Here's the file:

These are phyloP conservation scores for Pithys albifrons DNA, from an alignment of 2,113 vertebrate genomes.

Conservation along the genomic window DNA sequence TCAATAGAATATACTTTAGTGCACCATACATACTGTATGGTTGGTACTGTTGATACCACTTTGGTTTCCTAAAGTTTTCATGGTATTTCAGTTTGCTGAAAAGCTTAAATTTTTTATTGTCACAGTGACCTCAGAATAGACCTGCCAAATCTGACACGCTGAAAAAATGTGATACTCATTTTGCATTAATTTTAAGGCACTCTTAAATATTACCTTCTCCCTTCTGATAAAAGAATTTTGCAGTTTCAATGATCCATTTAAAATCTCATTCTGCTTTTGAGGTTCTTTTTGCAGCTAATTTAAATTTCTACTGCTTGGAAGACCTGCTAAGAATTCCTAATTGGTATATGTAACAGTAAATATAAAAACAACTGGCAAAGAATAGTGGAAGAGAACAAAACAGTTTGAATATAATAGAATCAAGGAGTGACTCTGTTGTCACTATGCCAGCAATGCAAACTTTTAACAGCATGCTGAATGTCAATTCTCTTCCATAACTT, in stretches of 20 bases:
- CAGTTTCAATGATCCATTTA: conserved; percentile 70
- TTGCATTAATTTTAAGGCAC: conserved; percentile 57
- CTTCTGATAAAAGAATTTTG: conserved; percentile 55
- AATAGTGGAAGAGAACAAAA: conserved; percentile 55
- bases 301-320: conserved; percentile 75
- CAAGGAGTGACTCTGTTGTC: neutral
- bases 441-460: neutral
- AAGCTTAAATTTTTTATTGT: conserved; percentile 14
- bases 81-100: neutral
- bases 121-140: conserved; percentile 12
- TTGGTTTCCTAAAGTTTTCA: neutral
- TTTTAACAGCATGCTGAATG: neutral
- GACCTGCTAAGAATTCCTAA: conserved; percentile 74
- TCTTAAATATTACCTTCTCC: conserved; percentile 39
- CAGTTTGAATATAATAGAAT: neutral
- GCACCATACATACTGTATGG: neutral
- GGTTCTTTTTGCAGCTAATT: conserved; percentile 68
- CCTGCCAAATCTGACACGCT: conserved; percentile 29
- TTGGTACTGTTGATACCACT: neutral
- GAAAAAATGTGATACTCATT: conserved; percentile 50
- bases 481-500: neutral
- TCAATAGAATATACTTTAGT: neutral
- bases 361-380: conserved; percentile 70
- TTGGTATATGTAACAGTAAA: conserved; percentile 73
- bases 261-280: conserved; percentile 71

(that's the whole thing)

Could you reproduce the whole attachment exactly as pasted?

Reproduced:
These are phyloP conservation scores for Pithys albifrons DNA, from an alignment of 2,113 vertebrate genomes.

Conservation along the genomic window DNA sequence TCAATAGAATATACTTTAGTGCACCATACATACTGTATGGTTGGTACTGTTGATACCACTTTGGTTTCCTAAAGTTTTCATGGTATTTCAGTTTGCTGAAAAGCTTAAATTTTTTATTGTCACAGTGACCTCAGAATAGACCTGCCAAATCTGACACGCTGAAAAAATGTGATACTCATTTTGCATTAATTTTAAGGCACTCTTAAATATTACCTTCTCCCTTCTGATAAAAGAATTTTGCAGTTTCAATGATCCATTTAAAATCTCATTCTGCTTTTGAGGTTCTTTTTGCAGCTAATTTAAATTTCTACTGCTTGGAAGACCTGCTAAGAATTCCTAATTGGTATATGTAACAGTAAATATAAAAACAACTGGCAAAGAATAGTGGAAGAGAACAAAACAGTTTGAATATAATAGAATCAAGGAGTGACTCTGTTGTCACTATGCCAGCAATGCAAACTTTTAACAGCATGCTGAATGTCAATTCTCTTCCATAACTT, in stretches of 20 bases:
- CAGTTTCAATGATCCATTTA: conserved; percentile 70
- TTGCATTAATTTTAAGGCAC: conserved; percentile 57
- CTTCTGATAAAAGAATTTTG: conserved; percentile 55
- AATAGTGGAAGAGAACAAAA: conserved; percentile 55
- bases 301-320: conserved; percentile 75
- CAAGGAGTGACTCTGTTGTC: neutral
- bases 441-460: neutral
- AAGCTTAAATTTTTTATTGT: conserved; percentile 14
- bases 81-100: neutral
- bases 121-140: conserved; percentile 12
- TTGGTTTCCTAAAGTTTTCA: neutral
- TTTTAACAGCATGCTGAATG: neutral
- GACCTGCTAAGAATTCCTAA: conserved; percentile 74
- TCTTAAATATTACCTTCTCC: conserved; percentile 39
- CAGTTTGAATATAATAGAAT: neutral
- GCACCATACATACTGTATGG: neutral
- GGTTCTTTTTGCAGCTAATT: conserved; percentile 68
- CCTGCCAAATCTGACACGCT: conserved; percentile 29
- TTGGTACTGTTGATACCACT: neutral
- GAAAAAATGTGATACTCATT: conserved; percentile 50
- bases 481-500: neutral
- TCAATAGAATATACTTTAGT: neutral
- bases 361-380: conserved; percentile 70
- TTGGTATATGTAACAGTAAA: conserved; percentile 73
- bases 261-280: conserved; percentile 71